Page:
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Photo: Courtesy photos, License: N/A

Courtesy photos

Rivera and teacher Beatrice Villarreal in a photo from Rivera’s Somerset High yearbook

Photo: , License: N/A

Rivera’s first-place UIL awards in programming competitions

Rivera became a mariachi and learned the violin. Someone suggested he couldn’t play basketball so he made the team to prove them wrong, and then quit. Mostly, he spent his time learning about computers. That’s what led Somerset High math teacher Beatrice Villarreal to seek him out for the school’s computer team in the University Interscholastic League (UIL).

Somerset hadn’t fielded a team before because it didn’t offer any computer classes. Indeed, the computer the school provided them would later prove wildly unreliable, failing twice in competitions, and forcing Rivera’s team to jury-rig alternatives.

When Villarreal recruited Rivera, he brought his friends along as teammates. He taught them what he knew. One of his teammates beginning his sophomore year, Jay Fisher, would in some ways surpass Rivera. Fisher’s now in the aerospace program at University of Texas studying, quite literally, to become a rocket scientist.

Over time Villarreal struck up a friendship with Rivera. Despite sponsoring the team, she’s not super computer-savvy, and he helped her recover from computer issues on at least a couple occasions. She found they shared an appreciation for ’80s music, a sardonic sense of humor and a certain amount of impatience with senseless authority.

“He had no tolerance for bullshit,” she says. Rivera and his teammates didn’t understand why she didn’t fight back against bureaucratic indignities. “Sometimes I have to bit my lip, smile and wave,” she told them. “They weren’t at that point yet.”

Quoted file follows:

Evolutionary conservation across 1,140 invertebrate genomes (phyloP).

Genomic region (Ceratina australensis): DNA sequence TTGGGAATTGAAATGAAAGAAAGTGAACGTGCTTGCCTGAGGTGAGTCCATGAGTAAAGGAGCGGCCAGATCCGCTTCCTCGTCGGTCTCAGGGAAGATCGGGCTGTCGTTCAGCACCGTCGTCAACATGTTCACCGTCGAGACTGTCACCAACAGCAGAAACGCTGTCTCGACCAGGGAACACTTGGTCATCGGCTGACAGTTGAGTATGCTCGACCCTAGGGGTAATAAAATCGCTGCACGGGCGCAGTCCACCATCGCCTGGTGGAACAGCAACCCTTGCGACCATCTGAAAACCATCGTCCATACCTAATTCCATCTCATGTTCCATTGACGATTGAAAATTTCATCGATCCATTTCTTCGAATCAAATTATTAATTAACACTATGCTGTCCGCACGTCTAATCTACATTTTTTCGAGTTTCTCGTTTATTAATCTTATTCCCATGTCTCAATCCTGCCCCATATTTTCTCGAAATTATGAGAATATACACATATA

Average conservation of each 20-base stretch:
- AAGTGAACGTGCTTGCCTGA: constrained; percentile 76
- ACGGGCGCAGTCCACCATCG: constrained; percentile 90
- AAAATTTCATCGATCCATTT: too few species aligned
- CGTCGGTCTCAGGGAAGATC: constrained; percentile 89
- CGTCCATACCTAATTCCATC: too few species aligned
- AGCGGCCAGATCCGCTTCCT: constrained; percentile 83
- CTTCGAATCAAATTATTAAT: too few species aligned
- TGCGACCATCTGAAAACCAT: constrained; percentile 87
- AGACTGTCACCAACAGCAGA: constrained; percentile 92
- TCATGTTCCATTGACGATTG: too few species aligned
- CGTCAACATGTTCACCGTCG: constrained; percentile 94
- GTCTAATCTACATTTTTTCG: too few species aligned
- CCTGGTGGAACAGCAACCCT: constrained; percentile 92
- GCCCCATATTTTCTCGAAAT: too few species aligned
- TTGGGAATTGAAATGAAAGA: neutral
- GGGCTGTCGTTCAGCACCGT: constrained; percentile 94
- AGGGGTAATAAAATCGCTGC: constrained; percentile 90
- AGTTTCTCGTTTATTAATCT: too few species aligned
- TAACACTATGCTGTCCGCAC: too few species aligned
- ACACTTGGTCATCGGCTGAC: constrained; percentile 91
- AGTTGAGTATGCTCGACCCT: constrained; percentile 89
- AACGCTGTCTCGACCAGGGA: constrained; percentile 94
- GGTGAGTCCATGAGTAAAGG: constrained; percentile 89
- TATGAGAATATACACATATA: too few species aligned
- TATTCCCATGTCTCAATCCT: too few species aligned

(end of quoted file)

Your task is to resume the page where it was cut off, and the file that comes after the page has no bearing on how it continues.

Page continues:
The competitions involve individual test-taking computers and various programming languages as well as competing in teams to solve problems and/or create programs. From the beginning, Rivera’s team approached the meets with a certain strut. They’d play “entrance” music on the laptop when they entered the room. They were young, brash and cocky—and they backed it up. They went to regionals their very first year, earning themselves a school letter. By Rivera’s senior year they placed second at state.

“These skinny little kids started showing up at meets and all of a sudden they’re beating these schools that had three- and four-year programs,” Villarreal says. “There was no discipline, no formal anything, but they would win. These kids were drinking Red Bull and cracking jokes, but winning, and it annoyed the other coaches who had their teams lined up like little Stepford children.”

The Somerset team would arrive at their Saturday meets arrayed in suits. This was a quirk they picked up that second year from Rivera. By high school, Rivera was an adherent of How I Met Your Mother character Barney Stinson’s easily summarized sartorial philosophy: Suit up! At all times.

“You’d never see this kid in t-shirts or shorts or anything. He had to dress to the nines always,” says his mother. “He bought at letterman jacket, but he never wore it. He didn’t want to mess up the suit.”

Unlike many schools across America, at Somerset High this was not akin to pasting a sign on one’s back that says “Swirlie Me.” Perhaps it’s the small enrollment—Rivera’s graduating class numbered 113—but it lacked your typical high-school-coming-of-age-movie power structure. He had an attractive girlfriend and was relatively popular.

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